For a long time I was paddling back and forth between the idea of homeschooling and sending Gavin to regular school. It was hubby who laid down the law and stated that Gavin would go to school that finally crushed any lingering thoughts about homeschooling. Well, okay, it didn’t crush all lingering thoughts, but it did put an end to our discussion of homeschooling.
I know it seems odd that I should write this since I am not a homeschooler so what would I know about homeschooling? Perhaps because it allows me to comment with less bias since I am not attempting to defend my decision? Although we do not homeschool, I do see a lot of merit in homeschooling and often wonder if I have made the right choice not to homeschool. In the past, whenever I have put forward the idea of homeschooling, it was often shot down by arguments against it not because they are valid arguments but because there is a certain stigma about being homeschooled.
What’s the stigma? That homeschooled children are “weird”. Because they lack a “normal” education, they somehow become misfits in society and behave strangely. The irony is that these comments often come from people who hear from other people about homeschooled children. They are never first-hand experiences with a homeschooled child. It seems to me that much of these are misconceived notions being spread around like a hoax chain-email.
When I speak to individuals who have met homeschooled children (some now adults), I hear a completely different story. These children are bright, successful, engaging and socially pleasant individuals who appear to be everything I hope my children turn out to be like as they grow up.
And if there really are “weird” homeschooled children, then let me ask this question: does every child that goes through “normal” school turn out “normal”? I’m sure we have more than our fair share of “weird” children coming out of schools but we don’t hear about them because they took the road commonly travelled.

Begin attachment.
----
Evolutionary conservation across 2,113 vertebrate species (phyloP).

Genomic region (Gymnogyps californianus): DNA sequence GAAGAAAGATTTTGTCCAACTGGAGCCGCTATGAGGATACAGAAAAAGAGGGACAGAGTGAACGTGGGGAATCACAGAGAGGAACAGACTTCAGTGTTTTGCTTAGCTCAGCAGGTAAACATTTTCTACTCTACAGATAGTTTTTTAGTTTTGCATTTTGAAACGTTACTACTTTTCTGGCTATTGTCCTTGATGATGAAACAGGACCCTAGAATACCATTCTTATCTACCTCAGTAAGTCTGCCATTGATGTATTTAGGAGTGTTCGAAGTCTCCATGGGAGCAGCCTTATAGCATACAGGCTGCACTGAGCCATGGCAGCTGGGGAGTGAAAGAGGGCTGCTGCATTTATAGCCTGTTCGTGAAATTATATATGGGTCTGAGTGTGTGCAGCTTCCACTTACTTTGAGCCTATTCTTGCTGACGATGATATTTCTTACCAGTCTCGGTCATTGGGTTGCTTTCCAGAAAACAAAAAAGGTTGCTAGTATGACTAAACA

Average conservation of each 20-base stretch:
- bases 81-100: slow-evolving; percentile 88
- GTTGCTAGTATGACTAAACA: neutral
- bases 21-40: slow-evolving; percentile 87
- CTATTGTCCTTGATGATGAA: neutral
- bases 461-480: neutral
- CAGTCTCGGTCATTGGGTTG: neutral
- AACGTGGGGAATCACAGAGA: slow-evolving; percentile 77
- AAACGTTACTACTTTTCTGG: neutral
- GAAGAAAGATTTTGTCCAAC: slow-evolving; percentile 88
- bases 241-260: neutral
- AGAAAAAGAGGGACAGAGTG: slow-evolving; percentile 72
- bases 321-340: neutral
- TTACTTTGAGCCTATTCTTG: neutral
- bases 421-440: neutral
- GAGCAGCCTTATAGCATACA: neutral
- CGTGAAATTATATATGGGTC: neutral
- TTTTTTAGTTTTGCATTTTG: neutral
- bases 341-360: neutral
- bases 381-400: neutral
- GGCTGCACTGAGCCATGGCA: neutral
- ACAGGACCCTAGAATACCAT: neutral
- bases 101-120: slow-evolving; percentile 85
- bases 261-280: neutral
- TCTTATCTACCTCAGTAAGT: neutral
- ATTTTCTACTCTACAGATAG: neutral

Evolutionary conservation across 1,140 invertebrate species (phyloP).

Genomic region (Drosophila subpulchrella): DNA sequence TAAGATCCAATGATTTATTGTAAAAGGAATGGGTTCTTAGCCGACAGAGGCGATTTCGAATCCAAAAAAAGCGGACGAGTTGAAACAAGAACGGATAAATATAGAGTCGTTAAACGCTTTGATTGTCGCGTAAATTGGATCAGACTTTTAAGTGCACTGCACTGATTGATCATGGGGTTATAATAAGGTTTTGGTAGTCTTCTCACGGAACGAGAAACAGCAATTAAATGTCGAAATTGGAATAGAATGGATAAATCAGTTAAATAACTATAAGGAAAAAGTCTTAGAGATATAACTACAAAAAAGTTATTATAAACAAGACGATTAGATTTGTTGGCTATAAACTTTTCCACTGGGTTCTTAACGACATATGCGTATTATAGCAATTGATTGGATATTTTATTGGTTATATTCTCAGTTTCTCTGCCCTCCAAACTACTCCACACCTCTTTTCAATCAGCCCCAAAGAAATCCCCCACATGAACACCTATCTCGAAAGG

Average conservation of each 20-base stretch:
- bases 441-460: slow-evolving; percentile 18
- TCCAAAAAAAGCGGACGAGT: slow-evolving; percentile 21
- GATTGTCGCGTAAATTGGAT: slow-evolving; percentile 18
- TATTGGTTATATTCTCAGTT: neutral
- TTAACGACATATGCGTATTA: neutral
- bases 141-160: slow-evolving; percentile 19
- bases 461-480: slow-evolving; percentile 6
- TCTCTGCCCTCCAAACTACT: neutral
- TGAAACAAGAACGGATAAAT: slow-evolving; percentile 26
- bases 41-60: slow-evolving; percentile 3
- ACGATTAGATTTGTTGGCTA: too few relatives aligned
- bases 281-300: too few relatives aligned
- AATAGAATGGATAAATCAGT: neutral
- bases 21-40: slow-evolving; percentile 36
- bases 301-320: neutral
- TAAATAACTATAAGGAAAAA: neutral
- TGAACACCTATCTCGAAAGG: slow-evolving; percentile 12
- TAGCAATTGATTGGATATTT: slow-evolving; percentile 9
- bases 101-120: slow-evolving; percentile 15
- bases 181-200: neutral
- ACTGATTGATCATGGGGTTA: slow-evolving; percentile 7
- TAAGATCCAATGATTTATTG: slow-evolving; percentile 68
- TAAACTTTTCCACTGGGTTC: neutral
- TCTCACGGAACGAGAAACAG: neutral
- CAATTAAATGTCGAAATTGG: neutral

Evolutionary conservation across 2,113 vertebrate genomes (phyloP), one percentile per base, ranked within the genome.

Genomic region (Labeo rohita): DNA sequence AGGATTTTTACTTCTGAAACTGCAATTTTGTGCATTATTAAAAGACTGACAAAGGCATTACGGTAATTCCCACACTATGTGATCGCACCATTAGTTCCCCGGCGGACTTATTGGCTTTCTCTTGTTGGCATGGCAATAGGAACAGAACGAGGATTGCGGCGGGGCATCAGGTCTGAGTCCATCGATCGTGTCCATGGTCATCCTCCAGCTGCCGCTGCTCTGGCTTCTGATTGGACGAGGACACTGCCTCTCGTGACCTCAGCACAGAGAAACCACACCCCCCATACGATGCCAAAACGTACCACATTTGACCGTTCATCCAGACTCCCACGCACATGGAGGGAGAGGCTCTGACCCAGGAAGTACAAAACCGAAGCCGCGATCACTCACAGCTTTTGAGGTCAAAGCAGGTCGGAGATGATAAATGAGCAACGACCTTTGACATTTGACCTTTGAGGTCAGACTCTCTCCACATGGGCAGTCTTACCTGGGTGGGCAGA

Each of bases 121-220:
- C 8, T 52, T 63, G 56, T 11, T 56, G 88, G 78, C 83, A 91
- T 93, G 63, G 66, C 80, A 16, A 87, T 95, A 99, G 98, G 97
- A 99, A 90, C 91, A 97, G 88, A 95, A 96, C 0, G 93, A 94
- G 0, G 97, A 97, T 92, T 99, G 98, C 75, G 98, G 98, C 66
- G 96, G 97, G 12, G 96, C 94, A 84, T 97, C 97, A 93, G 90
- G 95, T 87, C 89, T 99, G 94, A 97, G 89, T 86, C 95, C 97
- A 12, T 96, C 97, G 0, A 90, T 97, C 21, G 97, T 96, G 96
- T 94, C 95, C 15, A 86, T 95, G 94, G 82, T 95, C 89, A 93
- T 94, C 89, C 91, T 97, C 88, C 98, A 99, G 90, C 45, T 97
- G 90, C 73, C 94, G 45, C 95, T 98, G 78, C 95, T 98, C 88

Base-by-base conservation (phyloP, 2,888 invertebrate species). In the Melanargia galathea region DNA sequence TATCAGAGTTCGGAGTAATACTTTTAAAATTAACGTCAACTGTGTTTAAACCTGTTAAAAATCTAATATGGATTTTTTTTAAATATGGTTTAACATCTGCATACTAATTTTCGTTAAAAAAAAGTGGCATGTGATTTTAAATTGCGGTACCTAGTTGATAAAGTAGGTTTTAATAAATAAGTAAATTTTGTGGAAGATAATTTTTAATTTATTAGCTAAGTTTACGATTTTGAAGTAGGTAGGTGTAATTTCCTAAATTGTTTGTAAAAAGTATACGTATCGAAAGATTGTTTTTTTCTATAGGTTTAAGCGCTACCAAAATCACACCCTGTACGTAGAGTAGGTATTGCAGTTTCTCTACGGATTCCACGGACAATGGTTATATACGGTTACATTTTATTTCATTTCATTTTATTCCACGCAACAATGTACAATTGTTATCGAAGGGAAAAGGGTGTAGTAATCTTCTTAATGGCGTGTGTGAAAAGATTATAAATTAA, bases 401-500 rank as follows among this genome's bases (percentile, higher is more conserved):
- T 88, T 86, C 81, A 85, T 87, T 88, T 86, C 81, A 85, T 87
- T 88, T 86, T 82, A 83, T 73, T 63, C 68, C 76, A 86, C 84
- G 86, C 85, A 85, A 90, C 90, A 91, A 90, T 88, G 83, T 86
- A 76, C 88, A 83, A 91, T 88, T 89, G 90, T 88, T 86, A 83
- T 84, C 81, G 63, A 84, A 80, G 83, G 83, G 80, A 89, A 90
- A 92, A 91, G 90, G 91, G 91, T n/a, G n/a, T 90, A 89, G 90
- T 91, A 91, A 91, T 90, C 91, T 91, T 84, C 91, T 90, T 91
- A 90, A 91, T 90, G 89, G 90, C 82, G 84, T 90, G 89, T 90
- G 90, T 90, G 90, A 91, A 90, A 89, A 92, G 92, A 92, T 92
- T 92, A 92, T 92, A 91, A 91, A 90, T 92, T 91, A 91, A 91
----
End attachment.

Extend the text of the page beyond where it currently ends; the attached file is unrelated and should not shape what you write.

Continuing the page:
And if you need further convincing, read what Shaunti Feldhahn from The Seattle Times has to say in Home-schooling in the modern world: Success of home-schooled children.
Why Consider Homeschooling?
Why NOT consider homechooling? It is not news that a growing number of parents are turning towards homeschooling because they are dissatisfied with what the schools are offering their children. As Penelope Trunk put it the “school system is really just the biggest babysitting institution in the world”. Of course she was referring to the US school system, but I think there are plenty of parents around the world who might say the same of schools in their country with the possible exception of Finland. Then again, if we had more schools like the ones in Finland, it wouldn’t be a problem.
But I digress… Why consider homeschooling? These are just some of the reasons put forward from Isabel Shaw on Family Education:
- Homeschooled kids consistently score higher than their schooled peers on standardized tests.
- By the time homeschooled kids are in the eighth grade, they are four years ahead of their schooled peers.
- It takes as little as two hours a day of homeschooling to keep up with and exceed the amount of learning going on at school giving children more time to pursue other things they enjoy.